27. Dates of 2010 • Fritillaria assyriaca 124 billion bp • Polychaos dubia (single-celled amoeba) 670 billion bp • There is a wide range of genome sizes within the groups of protists, insects, aphibians, and plants • and less of a range within mammals and reptiles

  28. Genomes of Bacteria and Archea • genomes are „compact“ • genomes are correllated to metabolic diversity • Mycoplasma genitalium – lives inside of eucaryotic cells • genome 580 000 bp., 517 genes • Streptomyces coelicolor – soil bactery with extremely complicated metabolical pathways • genome 8,7 mil. bp., 7 846 genes

  29. Genomes of Bacteria and Archea • large genetic diversity between species • cca 15 % - 30 % of genes are unique to a species! • lateral gene transfer • Thermatoga maritima – lives in hot springs up to 80 Celsia with many Archea • up to 25 % of its genes closely related to genes of Archea ! • transferes are realized by viruses, plasmids and transpozons

  30. Genomes of Bacteria and Archea • virulence genes among patogenic bacterias often arise by lateral gene transfer

  31. Genomes of Eucarya • genes are generally orders of magnitude larger • exons are only few percent of the genome • majority of the genome are „repeated sequences“

  32. Year 2001 • approximately 50 organisms entirely or nearly entirely sequenced • 10 archea • E.coli • Saccharomyces cerevisiae • C. elegans • Arabidopsis thaliana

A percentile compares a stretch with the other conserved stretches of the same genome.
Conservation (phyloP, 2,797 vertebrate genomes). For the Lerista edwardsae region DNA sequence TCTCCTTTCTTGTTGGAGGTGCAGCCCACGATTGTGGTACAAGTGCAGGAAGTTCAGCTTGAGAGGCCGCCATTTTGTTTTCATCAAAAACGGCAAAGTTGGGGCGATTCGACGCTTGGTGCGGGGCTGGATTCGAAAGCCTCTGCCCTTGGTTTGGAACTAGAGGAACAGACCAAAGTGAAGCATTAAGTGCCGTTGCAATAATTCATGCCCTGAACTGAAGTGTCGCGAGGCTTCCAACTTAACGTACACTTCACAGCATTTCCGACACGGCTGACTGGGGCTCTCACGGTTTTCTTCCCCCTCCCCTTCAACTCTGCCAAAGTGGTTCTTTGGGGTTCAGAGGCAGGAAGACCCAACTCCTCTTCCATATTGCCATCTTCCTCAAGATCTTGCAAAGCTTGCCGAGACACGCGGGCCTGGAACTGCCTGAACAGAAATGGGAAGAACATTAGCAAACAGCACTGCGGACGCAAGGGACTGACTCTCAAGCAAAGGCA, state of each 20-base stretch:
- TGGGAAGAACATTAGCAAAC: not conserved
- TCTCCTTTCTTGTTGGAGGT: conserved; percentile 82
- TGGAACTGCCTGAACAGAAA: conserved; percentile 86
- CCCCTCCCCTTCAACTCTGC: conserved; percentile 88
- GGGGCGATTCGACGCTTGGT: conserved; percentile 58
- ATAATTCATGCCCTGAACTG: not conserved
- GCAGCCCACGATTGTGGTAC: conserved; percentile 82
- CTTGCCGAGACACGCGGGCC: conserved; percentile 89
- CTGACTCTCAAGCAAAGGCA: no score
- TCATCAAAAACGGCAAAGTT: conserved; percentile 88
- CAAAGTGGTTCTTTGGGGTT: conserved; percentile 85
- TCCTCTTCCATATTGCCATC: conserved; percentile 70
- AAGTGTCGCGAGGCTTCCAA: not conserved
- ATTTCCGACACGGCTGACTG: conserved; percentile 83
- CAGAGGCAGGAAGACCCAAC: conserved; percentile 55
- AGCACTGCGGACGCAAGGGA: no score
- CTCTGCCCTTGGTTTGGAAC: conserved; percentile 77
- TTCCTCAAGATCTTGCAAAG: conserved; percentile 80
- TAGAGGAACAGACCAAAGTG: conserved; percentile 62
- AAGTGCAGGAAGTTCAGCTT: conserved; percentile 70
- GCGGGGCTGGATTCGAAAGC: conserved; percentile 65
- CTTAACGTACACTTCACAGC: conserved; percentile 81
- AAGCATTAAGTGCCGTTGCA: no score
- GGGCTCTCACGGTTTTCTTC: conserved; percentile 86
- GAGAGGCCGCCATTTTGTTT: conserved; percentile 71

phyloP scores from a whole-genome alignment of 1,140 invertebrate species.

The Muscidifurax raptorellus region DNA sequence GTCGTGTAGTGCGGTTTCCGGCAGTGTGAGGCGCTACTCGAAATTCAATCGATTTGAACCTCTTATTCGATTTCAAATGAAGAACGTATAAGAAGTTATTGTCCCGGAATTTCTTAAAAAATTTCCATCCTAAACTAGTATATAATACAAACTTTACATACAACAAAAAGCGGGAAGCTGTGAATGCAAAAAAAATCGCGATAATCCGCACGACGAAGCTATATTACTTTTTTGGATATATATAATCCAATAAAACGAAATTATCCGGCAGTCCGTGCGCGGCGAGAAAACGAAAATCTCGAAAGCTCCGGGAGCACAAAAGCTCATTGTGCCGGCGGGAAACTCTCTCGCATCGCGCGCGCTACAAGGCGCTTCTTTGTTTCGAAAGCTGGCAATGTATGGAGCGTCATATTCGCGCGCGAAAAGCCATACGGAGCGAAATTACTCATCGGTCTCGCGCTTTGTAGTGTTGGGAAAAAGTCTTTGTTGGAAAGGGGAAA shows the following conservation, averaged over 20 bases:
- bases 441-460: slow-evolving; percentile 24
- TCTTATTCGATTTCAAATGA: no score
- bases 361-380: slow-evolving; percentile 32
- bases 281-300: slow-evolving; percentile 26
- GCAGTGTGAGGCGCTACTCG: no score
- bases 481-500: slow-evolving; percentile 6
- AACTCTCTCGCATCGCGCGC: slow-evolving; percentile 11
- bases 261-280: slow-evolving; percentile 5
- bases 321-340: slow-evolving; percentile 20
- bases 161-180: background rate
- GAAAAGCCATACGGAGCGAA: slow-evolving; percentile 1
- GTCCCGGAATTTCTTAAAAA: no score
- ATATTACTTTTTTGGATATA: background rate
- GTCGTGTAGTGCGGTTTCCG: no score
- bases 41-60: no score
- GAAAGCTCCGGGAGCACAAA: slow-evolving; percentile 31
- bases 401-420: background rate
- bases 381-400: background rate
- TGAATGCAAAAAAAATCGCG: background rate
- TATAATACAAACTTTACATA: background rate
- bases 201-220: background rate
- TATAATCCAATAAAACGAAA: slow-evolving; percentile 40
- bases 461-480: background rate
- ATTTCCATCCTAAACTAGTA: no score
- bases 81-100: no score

33. Year 2010 • 1 200 genomes entirely sequenced • 1 000 of bacteria • 80 archeal genomes • 124 eucaryotic species

  34. 1980: one lab 1000bp a day • 2000: one lab 1000bp per second, 24 hours a day, seven days a week • first human genome: 13 years and cost $ 100 million • JamesWatson´s genome: four months (2007) for about $ 1 million • 2010: 3 humans, each $ 4 400 • 2011: one day, $ 1000, cca 1000 persons

  35. 2011 • all exons: $ 600

  36. CraigVenter´s Genome • 3 millions SNPs • 14 779 changes in protein coding regions (SNPs) • 20% never seen before • 2020 change in protein sequence (nonsynonymous aminoacid substitutions) • 12% predicted to disrupt function of proteins • 11% in disease-causing genes

  37. 2010: Homo Neanderthalensishttp://news.bbc.co.uk/2/hi/science/nature/8660940.stm • Between 1% and 4% of the Eurasian human genome seems to come from Neanderthals. Svante Paabo (pictured here with a Neanderthal skull) led the research effort

  38. Sekvenování genomu neandertálce

  39. 2010: Homo Neanderthalensishttp://www.eva.mpg.de/neandertal/index.html • The Neandertal Genome Project

  40. ethics

  41. What does it mean to be a human? Why we act as we act? } • Nature (Genes) • Nurture (Environment) • Developmental Noise • Freedom Philosophy Science

  42. James Watson • ” We used to think that our fate was in our stars. Now we know, in large part, that our fate is in our genes.“

  43. FrancisCrick • The development of biology is going to destroy to some extent our traditional grounds for ethical beliefs, and it is not easy to see what to put in their place.

  44. Zdroj:http://www.cnn.com/video/#/video/us/2007/10/19/todd.saudi.schools.cnn

  45. Zdroj:http://www.cnn.com/video/#/video/us/2007/10/19/todd.saudi.schools.cnn